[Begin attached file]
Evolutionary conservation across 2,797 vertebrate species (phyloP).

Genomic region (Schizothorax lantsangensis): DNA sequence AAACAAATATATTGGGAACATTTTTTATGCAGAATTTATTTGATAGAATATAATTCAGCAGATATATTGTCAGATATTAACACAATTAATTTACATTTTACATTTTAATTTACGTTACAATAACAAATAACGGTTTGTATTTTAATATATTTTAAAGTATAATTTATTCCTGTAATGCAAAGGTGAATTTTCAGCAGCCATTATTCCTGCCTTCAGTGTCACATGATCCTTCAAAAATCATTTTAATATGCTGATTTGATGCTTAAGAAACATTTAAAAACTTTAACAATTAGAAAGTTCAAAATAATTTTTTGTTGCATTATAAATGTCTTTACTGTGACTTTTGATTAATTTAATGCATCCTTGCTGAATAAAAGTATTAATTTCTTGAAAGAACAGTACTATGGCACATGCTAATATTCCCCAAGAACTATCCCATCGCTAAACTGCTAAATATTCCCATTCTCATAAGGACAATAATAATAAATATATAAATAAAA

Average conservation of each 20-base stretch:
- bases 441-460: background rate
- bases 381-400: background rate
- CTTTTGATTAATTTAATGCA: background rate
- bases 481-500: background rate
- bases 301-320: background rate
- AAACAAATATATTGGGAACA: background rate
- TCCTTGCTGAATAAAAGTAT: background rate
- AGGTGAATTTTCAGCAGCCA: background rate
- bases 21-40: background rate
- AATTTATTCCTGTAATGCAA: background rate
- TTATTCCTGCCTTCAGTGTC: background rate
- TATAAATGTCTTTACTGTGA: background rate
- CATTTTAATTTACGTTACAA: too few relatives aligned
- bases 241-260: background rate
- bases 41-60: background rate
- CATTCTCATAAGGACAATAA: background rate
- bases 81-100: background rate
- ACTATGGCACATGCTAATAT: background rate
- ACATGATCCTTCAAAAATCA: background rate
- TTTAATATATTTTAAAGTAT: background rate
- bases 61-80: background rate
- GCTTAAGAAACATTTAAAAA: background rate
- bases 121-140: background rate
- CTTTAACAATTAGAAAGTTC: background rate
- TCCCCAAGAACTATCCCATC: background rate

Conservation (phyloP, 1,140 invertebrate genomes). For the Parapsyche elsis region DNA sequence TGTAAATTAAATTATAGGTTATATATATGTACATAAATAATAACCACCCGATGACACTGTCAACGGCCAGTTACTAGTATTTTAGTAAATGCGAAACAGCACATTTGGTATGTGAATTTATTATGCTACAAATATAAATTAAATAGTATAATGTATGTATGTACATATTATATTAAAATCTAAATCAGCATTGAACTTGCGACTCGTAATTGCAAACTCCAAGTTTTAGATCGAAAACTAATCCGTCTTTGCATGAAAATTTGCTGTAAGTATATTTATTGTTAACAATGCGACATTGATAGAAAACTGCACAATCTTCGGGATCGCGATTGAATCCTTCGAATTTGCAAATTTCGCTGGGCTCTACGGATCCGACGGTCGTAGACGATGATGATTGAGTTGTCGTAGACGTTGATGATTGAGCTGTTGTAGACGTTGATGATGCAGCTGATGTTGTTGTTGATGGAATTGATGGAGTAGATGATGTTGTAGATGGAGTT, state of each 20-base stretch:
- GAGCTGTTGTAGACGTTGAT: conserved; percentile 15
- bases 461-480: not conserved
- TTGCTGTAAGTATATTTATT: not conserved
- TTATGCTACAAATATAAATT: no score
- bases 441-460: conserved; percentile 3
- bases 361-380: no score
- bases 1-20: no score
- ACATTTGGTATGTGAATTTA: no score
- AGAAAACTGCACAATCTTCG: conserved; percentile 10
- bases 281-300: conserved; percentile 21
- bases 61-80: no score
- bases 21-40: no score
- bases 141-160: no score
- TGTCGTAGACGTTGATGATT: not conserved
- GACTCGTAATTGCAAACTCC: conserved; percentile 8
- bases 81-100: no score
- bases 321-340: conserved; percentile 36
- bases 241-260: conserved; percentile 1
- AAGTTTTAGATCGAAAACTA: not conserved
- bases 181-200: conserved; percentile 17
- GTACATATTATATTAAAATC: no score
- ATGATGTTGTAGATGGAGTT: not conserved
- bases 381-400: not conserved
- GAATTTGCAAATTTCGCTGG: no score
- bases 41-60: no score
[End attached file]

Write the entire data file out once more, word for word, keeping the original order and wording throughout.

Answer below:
Evolutionary conservation across 2,797 vertebrate species (phyloP).

Genomic region (Schizothorax lantsangensis): DNA sequence AAACAAATATATTGGGAACATTTTTTATGCAGAATTTATTTGATAGAATATAATTCAGCAGATATATTGTCAGATATTAACACAATTAATTTACATTTTACATTTTAATTTACGTTACAATAACAAATAACGGTTTGTATTTTAATATATTTTAAAGTATAATTTATTCCTGTAATGCAAAGGTGAATTTTCAGCAGCCATTATTCCTGCCTTCAGTGTCACATGATCCTTCAAAAATCATTTTAATATGCTGATTTGATGCTTAAGAAACATTTAAAAACTTTAACAATTAGAAAGTTCAAAATAATTTTTTGTTGCATTATAAATGTCTTTACTGTGACTTTTGATTAATTTAATGCATCCTTGCTGAATAAAAGTATTAATTTCTTGAAAGAACAGTACTATGGCACATGCTAATATTCCCCAAGAACTATCCCATCGCTAAACTGCTAAATATTCCCATTCTCATAAGGACAATAATAATAAATATATAAATAAAA

Average conservation of each 20-base stretch:
- bases 441-460: background rate
- bases 381-400: background rate
- CTTTTGATTAATTTAATGCA: background rate
- bases 481-500: background rate
- bases 301-320: background rate
- AAACAAATATATTGGGAACA: background rate
- TCCTTGCTGAATAAAAGTAT: background rate
- AGGTGAATTTTCAGCAGCCA: background rate
- bases 21-40: background rate
- AATTTATTCCTGTAATGCAA: background rate
- TTATTCCTGCCTTCAGTGTC: background rate
- TATAAATGTCTTTACTGTGA: background rate
- CATTTTAATTTACGTTACAA: too few relatives aligned
- bases 241-260: background rate
- bases 41-60: background rate
- CATTCTCATAAGGACAATAA: background rate
- bases 81-100: background rate
- ACTATGGCACATGCTAATAT: background rate
- ACATGATCCTTCAAAAATCA: background rate
- TTTAATATATTTTAAAGTAT: background rate
- bases 61-80: background rate
- GCTTAAGAAACATTTAAAAA: background rate
- bases 121-140: background rate
- CTTTAACAATTAGAAAGTTC: background rate
- TCCCCAAGAACTATCCCATC: background rate

Conservation (phyloP, 1,140 invertebrate genomes). For the Parapsyche elsis region DNA sequence TGTAAATTAAATTATAGGTTATATATATGTACATAAATAATAACCACCCGATGACACTGTCAACGGCCAGTTACTAGTATTTTAGTAAATGCGAAACAGCACATTTGGTATGTGAATTTATTATGCTACAAATATAAATTAAATAGTATAATGTATGTATGTACATATTATATTAAAATCTAAATCAGCATTGAACTTGCGACTCGTAATTGCAAACTCCAAGTTTTAGATCGAAAACTAATCCGTCTTTGCATGAAAATTTGCTGTAAGTATATTTATTGTTAACAATGCGACATTGATAGAAAACTGCACAATCTTCGGGATCGCGATTGAATCCTTCGAATTTGCAAATTTCGCTGGGCTCTACGGATCCGACGGTCGTAGACGATGATGATTGAGTTGTCGTAGACGTTGATGATTGAGCTGTTGTAGACGTTGATGATGCAGCTGATGTTGTTGTTGATGGAATTGATGGAGTAGATGATGTTGTAGATGGAGTT, state of each 20-base stretch:
- GAGCTGTTGTAGACGTTGAT: conserved; percentile 15
- bases 461-480: not conserved
- TTGCTGTAAGTATATTTATT: not conserved
- TTATGCTACAAATATAAATT: no score
- bases 441-460: conserved; percentile 3
- bases 361-380: no score
- bases 1-20: no score
- ACATTTGGTATGTGAATTTA: no score
- AGAAAACTGCACAATCTTCG: conserved; percentile 10
- bases 281-300: conserved; percentile 21
- bases 61-80: no score
- bases 21-40: no score
- bases 141-160: no score
- TGTCGTAGACGTTGATGATT: not conserved
- GACTCGTAATTGCAAACTCC: conserved; percentile 8
- bases 81-100: no score
- bases 321-340: conserved; percentile 36
- bases 241-260: conserved; percentile 1
- AAGTTTTAGATCGAAAACTA: not conserved
- bases 181-200: conserved; percentile 17
- GTACATATTATATTAAAATC: no score
- ATGATGTTGTAGATGGAGTT: not conserved
- bases 381-400: not conserved
- GAATTTGCAAATTTCGCTGG: no score
- bases 41-60: no score